The Inflation Reduction Act Is the Compromise We Need

On MSNBC’s Morning Joe today, Steven Rattner charted the policy proposals in the Schumer/Manchin package (also known as the Inflation Reduction Act), highlighting the deal’s fiscal prudence and meaningful steps towards America’s climate goals.

The Senate has put off its planned adjournment today (Friday) to continue work on its big domestic Schumer/Manchin package, the successor to Build Back Better. The new bill is, of course, not perfect but it is a vast improvement over B.B.B. and deserves to be enacted promptly.

For starters, B.B.B. would have increased the deficit by $750 billion over the first five years, adding to our inflationary pressures. While it would have then raised $590 billion in the second five years, that figure includes a variety of gimmicks, particularly assuming that some of its most popular and important initiatives, such as the enhanced child tax credit, were allowed to expire. In contrast, Schumer/Manchin would be essentially budget neutral in the first five years and then produce almost $300 billion in deficit reduction in the second five years, without gimmicks.

What B.B.B. and Schumer/Manchin had in common was an aggressive push on meeting our emissions commitments under the Paris Agreement. Without action, we would miss these commitments by a wide margin. The new legislation would essentially make up about half of the gap between our commitment and our current projected carbon emissions in 2030, bringing our CO2 emissions down by 44% of what they were in 2005. The plan would mostly use the tax code – incentives and penalties – to meet this target, a better approach than government spending programs or excessive regulation.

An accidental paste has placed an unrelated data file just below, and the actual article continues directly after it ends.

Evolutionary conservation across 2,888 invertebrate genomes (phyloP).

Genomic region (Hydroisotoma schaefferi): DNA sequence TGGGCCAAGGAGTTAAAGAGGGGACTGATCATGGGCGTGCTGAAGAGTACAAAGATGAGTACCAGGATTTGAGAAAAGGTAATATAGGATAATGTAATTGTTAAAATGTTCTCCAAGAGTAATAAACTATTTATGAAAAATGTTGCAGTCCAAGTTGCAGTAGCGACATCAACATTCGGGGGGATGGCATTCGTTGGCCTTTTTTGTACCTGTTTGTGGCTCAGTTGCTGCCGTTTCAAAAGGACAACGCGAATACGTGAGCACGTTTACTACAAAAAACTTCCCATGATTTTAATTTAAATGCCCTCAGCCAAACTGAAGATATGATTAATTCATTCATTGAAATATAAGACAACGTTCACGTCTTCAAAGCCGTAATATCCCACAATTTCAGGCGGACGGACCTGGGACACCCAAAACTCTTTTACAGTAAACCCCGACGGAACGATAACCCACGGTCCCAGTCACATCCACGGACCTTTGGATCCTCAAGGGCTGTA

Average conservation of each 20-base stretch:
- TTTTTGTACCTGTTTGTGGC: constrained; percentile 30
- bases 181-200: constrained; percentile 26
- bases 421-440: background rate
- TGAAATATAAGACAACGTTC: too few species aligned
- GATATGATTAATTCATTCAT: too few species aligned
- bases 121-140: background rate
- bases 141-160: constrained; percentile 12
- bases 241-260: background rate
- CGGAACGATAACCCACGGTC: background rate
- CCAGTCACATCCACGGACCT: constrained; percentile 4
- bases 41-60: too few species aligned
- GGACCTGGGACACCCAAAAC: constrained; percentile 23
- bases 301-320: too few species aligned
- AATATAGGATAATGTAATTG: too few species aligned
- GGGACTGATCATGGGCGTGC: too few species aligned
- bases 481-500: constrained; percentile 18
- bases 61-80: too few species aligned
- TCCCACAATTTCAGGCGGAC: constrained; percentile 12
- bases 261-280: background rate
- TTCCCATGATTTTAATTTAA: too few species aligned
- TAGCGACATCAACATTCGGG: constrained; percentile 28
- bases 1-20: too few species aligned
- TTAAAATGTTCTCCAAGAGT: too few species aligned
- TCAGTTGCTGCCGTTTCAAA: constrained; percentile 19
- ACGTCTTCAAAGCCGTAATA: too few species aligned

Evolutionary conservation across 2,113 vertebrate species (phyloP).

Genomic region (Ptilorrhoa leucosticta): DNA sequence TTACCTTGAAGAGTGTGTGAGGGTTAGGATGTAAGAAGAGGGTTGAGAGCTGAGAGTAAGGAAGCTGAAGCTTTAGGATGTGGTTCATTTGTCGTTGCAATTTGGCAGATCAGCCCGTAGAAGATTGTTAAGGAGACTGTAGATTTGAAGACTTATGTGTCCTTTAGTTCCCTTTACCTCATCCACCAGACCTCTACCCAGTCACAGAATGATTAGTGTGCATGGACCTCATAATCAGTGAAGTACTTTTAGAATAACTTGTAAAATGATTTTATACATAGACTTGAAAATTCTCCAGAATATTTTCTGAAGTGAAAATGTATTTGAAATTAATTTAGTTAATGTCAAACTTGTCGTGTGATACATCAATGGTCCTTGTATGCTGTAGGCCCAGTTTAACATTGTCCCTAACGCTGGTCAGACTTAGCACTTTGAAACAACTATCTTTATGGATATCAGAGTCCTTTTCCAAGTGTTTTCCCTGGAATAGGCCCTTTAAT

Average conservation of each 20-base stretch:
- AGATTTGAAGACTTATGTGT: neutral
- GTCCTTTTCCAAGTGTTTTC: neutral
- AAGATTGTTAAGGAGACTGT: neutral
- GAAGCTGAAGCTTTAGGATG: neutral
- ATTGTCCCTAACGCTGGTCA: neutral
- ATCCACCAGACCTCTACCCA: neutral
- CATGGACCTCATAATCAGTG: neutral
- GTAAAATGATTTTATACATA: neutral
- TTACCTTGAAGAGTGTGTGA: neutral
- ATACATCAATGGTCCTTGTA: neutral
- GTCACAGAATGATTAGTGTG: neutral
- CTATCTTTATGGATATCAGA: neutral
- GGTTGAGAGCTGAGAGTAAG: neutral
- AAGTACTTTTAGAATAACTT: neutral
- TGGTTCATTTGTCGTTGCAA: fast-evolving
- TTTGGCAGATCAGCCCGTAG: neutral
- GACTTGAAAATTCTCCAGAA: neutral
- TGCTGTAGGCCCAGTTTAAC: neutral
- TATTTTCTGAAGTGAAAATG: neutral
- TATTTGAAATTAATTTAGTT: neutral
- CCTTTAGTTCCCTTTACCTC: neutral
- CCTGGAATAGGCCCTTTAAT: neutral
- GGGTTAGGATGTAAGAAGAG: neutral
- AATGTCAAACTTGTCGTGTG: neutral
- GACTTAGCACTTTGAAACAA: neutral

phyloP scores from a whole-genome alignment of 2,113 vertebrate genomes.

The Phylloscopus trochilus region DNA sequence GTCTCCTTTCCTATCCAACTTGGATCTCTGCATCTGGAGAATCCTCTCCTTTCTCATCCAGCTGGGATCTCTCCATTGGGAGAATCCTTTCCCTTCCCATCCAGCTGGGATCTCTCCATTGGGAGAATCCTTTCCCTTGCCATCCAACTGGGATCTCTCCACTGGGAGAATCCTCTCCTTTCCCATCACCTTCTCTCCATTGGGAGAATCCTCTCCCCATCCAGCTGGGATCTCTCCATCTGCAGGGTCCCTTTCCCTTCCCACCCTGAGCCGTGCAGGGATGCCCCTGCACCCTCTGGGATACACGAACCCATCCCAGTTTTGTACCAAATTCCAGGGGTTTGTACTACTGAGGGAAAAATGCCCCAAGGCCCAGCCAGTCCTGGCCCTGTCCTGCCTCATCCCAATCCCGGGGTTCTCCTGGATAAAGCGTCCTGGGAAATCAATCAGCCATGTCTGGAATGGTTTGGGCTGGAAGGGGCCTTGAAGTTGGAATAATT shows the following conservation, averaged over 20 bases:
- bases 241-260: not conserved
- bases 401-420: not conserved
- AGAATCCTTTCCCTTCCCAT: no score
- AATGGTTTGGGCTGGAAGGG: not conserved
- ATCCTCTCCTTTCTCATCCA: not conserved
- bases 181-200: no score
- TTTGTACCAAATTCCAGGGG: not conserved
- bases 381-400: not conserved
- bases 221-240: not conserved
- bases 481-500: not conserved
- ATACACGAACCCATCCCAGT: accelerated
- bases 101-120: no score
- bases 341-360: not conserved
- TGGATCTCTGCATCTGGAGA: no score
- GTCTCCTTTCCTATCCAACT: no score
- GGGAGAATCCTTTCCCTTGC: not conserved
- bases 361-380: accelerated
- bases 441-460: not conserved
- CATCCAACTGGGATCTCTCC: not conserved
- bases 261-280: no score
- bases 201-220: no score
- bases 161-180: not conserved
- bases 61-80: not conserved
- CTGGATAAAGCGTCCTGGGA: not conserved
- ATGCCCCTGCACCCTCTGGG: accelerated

To offset these costs, the plan includes a number of tax increases, most importantly, a 15% minimum tax on large corporations. The 2017 Trump tax cut (known as the TCJA) provided huge business tax reductions, leading to many companies paying little or no corporate income tax. A recent analysis by the Institute on Taxation and Economic Policy found that 39 major companies – including FedEx, T-Mobile and Salesforce – paid no federal income taxes between 2018 and 2020. (Indeed, they collectively received $4.2 billion of tax refunds from prior years.) The new provision would require companies with profits of $1 billion or more to pay at least 15%. This would generate more than $300 billion of revenue over the next decade.